Thursday, August 23, 2007

Thank you, JinC Editors


I’ve said it before: one of the falsehoods most MSM journalists peddle is “bloggers have no editors so you can’t rely on them the way you can on us.” That's baloney!

JinC has hundreds of editors. Many of you reading this are among them. Your corrections, additions and prompts make this “electronic journal” much better than it would otherwise be.

I appreciate your work. Thank you.

Yes, the pay is lousy but your “job satisfaction” ought to be very high.

I’m only half-kidding about that.

The serious –really momentous – half is that you “editors” are part of a communication and control revolution that will likely prove to be as great as, or greater than, that brought about by the development of the printing press.

At his eponymous blog, screen and mystery writer Roger Simon recently posted on the revolution.

I’ll give him the last word tonight. His post is a tribute to all who edit blogs and bloggers the way so many of you do.

I’ll be back “talking” some more about you this weekend.

Again, thanks.


Now Simon:

The New Republic - Only an Idiot Would Pay For This

In the midst of reading (a bit late) the revelations regarding the lies of Pvt. Scott Thomas Beauchamp in The New Republic, I clicked over to, only to be reminded the magazine is actually asking us to buy a subscription to read their publication on line. In other words, they want us to pay for their lies!

Can you imagine anything more absurd and shameful? Who would be such an idiot?

Here's the top article on their web page today: The Overhyping of David Petraeus, Army of One by Andrew J. Bacevich . The first graph hints that General Petraeus is being oversold as our savior in Iraq. But to read more, to get the "facts" backing this up, you have to pay. The cost of a digital subscription to TNR is $29.95.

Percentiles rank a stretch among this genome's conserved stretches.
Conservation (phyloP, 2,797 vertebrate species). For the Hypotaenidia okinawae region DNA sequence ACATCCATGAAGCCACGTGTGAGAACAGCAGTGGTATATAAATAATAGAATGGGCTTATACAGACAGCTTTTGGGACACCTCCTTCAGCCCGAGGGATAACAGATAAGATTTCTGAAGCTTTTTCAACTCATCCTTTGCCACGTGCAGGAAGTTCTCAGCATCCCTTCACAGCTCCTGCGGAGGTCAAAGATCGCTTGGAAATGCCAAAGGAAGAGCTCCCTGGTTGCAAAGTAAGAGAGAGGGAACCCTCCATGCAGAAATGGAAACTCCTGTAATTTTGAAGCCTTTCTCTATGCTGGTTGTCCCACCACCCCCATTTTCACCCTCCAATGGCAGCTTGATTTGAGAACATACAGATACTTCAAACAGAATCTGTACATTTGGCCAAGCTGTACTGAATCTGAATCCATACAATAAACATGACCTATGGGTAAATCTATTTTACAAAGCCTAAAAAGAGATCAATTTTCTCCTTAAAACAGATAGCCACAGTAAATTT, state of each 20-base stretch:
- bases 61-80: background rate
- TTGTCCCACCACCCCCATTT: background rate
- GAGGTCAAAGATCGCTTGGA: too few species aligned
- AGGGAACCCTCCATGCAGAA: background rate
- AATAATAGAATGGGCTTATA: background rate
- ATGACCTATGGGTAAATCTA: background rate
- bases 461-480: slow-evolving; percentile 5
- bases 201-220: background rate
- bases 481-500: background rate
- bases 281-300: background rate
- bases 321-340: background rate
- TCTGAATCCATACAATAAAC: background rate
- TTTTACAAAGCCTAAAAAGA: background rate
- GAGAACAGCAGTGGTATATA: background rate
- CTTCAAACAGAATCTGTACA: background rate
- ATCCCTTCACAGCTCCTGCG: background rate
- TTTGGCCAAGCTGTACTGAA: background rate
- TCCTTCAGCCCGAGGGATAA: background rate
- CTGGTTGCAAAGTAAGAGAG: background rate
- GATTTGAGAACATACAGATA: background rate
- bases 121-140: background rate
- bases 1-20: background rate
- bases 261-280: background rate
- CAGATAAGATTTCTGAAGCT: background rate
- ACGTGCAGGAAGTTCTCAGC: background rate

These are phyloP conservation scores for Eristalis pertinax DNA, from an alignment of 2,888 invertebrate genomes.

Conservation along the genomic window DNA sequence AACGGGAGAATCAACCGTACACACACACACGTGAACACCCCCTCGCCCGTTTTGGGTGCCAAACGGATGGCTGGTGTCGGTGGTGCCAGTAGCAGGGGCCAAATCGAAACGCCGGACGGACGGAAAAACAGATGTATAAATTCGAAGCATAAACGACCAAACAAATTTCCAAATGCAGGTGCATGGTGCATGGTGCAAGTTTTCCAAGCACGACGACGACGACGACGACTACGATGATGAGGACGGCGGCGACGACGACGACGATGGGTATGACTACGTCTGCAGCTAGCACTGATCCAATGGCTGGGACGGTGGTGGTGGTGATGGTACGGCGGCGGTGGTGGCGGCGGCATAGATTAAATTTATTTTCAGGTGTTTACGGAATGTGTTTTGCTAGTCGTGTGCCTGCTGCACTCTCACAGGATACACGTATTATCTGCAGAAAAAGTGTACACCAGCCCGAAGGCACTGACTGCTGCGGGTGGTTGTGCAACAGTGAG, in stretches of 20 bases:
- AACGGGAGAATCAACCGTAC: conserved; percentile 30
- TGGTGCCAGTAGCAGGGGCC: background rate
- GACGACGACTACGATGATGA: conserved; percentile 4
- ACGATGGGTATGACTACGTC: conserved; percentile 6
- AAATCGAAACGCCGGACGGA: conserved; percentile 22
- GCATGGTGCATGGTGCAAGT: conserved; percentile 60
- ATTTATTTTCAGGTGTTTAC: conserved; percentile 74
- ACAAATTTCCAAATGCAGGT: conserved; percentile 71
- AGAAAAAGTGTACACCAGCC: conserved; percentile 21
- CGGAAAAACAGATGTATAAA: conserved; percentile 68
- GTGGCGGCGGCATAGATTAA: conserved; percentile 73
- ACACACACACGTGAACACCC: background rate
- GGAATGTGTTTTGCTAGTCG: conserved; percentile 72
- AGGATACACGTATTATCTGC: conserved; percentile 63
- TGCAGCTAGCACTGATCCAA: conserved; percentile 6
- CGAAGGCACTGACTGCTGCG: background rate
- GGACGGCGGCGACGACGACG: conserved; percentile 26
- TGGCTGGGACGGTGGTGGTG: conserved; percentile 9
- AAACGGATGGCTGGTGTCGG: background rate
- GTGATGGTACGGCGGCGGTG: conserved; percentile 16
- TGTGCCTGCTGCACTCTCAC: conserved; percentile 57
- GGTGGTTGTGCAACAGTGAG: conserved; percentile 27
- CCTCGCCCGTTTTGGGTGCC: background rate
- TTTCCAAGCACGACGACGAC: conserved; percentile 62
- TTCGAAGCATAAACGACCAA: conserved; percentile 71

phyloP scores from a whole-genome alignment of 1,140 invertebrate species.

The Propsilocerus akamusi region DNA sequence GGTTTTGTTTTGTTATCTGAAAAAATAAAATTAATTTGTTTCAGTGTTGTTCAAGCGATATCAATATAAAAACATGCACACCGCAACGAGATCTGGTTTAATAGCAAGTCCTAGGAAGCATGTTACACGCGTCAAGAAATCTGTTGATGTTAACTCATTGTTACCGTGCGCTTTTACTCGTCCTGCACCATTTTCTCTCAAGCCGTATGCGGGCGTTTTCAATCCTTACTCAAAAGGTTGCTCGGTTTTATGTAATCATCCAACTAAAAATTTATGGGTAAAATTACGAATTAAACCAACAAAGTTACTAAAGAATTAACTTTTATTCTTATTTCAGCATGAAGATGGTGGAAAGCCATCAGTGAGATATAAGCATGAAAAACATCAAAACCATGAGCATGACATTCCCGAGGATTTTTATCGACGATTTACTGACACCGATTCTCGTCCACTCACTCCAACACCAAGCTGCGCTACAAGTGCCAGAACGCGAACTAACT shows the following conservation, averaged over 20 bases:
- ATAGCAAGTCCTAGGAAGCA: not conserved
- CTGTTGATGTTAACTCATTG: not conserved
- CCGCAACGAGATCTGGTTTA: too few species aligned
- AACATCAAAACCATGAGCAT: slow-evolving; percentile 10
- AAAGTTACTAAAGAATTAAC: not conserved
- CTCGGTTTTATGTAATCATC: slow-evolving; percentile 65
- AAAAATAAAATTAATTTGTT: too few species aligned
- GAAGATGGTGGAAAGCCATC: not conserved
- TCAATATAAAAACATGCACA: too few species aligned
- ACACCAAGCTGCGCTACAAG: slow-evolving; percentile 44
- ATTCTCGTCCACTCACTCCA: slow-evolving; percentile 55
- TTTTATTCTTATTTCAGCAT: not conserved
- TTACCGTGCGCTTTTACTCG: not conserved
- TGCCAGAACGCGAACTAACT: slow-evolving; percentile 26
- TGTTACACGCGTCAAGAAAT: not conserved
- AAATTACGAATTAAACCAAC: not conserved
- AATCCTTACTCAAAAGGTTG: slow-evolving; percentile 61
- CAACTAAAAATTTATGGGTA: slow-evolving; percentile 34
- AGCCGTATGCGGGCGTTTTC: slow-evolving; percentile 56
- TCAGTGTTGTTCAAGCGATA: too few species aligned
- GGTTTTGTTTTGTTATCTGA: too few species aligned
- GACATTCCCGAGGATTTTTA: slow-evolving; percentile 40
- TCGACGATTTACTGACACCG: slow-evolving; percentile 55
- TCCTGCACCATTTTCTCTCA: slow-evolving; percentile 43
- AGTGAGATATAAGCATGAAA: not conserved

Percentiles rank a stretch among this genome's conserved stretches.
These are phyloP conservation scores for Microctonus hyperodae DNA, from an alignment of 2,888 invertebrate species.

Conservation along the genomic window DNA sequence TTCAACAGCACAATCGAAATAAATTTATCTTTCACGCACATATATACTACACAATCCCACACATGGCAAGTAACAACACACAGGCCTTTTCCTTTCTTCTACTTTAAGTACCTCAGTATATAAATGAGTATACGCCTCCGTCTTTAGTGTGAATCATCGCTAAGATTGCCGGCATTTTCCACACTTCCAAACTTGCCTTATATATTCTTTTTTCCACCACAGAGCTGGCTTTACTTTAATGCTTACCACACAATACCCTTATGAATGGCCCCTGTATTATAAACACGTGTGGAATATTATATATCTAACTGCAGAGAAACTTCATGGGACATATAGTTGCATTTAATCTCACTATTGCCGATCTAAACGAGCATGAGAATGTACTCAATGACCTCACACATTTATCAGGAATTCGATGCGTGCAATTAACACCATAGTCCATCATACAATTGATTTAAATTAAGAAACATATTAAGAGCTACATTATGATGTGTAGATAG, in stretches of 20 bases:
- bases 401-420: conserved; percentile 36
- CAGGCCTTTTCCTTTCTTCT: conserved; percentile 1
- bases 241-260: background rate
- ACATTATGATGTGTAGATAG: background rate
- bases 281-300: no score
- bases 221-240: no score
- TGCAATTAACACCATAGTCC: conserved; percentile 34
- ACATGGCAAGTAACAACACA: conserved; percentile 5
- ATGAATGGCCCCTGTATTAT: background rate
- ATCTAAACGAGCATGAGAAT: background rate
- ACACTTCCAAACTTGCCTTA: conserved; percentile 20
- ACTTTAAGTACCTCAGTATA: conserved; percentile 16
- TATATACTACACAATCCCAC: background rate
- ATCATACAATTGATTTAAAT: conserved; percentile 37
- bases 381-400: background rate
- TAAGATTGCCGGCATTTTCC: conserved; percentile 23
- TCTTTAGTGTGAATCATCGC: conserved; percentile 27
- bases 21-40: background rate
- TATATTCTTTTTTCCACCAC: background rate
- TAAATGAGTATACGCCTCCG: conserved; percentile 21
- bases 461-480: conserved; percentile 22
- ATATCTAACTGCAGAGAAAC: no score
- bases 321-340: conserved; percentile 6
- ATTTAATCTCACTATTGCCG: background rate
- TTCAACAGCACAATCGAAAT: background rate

Considering the amount of free information about Petraeus and everything else online, let's hope Mr. Bacevich's facts are more reliable than Private Beauchamp's.

Or perhaps TNR will offer our money back for disinfo and propaganda.

But allow me to go further. As many reading this know, I am not a "young blogger," alas (wish I were). I spent a lifetime working in mainstream media - book publishing, Hollywood movies, newspapers and magazines.

Fact-checking, in my experience, is a big lie. It barely exists in the mainstream media.

As an example, I wrote an article for the Los Angeles Times on my experiences on the jury of a film festival in Siberia. It contained many statements about the state of the Russian film industry in the post-Soviet era.

My fact-checking? It consisted of a young lady calling me up and asking me "Did this happen?" I said, "Yes." End of conversation. That was fact-checking.

And with some exceptions, that is par for the course. Mainstream media cannot afford extensive fact-checking. They are already in the soup financially. Where would they find the money to do it, even if they wanted to.

Blogs, of course, are much better at fact-checking. [What? You can't be serious.-ed. Damn right, I am.] Thousands of eyes are staring at these words right now, many of them belonging to people much more qualified and capable than the fact-checkers of the MSM. An open comment section lurks below.

It's hard to get a spelling error by here for long, let alone a serious error of fact. If I were making up stories like Pvt. Beauchamp, I would be crucified - and deservedly so.

Of course, I am up against questions of fact-checking every day as an executive at Pajamas Media. It can be nerve-wracking and humbling (fortunately we have those comments to keep us honest) and for that reason I have some sympathy for [New Republic editors] Martin Peretz and Franklin Foer. But not a lot.

Their way is the old way. If it's not over now, it's over soon. And the Beauchamp Affair put another nail in the MSM coffin. Pretty soon it will be thrown overboard.